Clarence Michael James Stanislaus Dennis

(7 September 1876 - 22 June 1938 / Auburn, South Australia)

Cataclysm - Poem by Clarence Michael James Stanislaus Dennis

We curse our lot; we gird at fate;
Like peevish children we complain;
Hope dies, and life grows desperate
Because of ease and pleasures salin.
Because bright fortune fails to smile
And pamper us, as once she used,
But frowns a little for the while,
To bleak despair we are reduced.

Yet, o'er a narrow stretch of sea,
Where lately smiled a city fair,
Falls cataclysmic agony,
And death in horrid shapes is there.
All in an instant men are hurled -
Who knew no foe, who earned no blame -
Out of a peaceful, sunlit world
'Mid shattered homes and seething flame.

Crazed women roam the littered street
Seeking their babes; with sobbing breath
They search grim ruins, there to meet
Fresh, ghastly evidence of death -
Death, creeping death, where men have lain
Trapped 'neath the press of heavy beams
Waiting thro' hours of nameless pain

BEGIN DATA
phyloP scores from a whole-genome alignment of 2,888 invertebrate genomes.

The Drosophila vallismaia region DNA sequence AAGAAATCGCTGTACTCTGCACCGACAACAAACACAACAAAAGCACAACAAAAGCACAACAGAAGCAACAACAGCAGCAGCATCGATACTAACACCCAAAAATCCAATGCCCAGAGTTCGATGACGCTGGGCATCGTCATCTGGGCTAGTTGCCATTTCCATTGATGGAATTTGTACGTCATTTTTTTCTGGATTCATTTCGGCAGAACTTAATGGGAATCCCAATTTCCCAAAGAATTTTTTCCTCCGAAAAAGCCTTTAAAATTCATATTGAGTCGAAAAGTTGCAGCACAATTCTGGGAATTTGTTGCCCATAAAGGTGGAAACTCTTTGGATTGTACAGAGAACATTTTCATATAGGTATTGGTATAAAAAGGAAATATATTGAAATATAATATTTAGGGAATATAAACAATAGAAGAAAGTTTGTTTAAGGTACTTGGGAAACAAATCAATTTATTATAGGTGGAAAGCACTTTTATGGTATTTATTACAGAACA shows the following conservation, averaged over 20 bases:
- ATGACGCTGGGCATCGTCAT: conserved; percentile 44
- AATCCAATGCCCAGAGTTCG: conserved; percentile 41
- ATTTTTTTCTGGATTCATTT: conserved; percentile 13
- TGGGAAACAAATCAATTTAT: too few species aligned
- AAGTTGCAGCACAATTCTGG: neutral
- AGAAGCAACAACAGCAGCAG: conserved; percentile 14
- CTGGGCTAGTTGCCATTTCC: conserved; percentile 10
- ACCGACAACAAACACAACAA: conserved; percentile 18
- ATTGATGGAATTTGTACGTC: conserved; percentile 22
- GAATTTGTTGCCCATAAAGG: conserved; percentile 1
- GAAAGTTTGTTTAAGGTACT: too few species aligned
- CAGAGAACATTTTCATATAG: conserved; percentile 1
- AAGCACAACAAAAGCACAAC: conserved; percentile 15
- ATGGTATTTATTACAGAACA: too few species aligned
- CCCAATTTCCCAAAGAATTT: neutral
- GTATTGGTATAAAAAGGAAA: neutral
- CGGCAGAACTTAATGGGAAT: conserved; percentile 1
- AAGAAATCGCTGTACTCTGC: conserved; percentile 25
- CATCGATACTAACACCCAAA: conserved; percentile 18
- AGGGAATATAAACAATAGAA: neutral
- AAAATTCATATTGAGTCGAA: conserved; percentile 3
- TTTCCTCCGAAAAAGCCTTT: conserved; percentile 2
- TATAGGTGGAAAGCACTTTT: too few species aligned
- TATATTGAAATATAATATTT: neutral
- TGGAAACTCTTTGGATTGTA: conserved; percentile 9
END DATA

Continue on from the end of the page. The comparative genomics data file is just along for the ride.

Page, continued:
Such as men know in frightful dreams.

And we complain! . . . Poor timid fools.
Because our luxuries grow less,
Each beats his breast and drones and drools
Of gloom and shattered happiness.
While there, by very earth betrayed,
Forsaken, doomed, men still are men;
And heroism there displayed
Preserves the name of Man again.

There, where the elements conspire
To end a world at one swift stroke.
Stirred by the flame of that grim pyre,
Divinity in Man awoke. . . .
Here, petulant, with tears and blame,
We gird against Fate's mild decree
Who should bow down our heads in shame
And thank our gods for sanctuary.

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Poem Submitted: Friday, August 31, 2012

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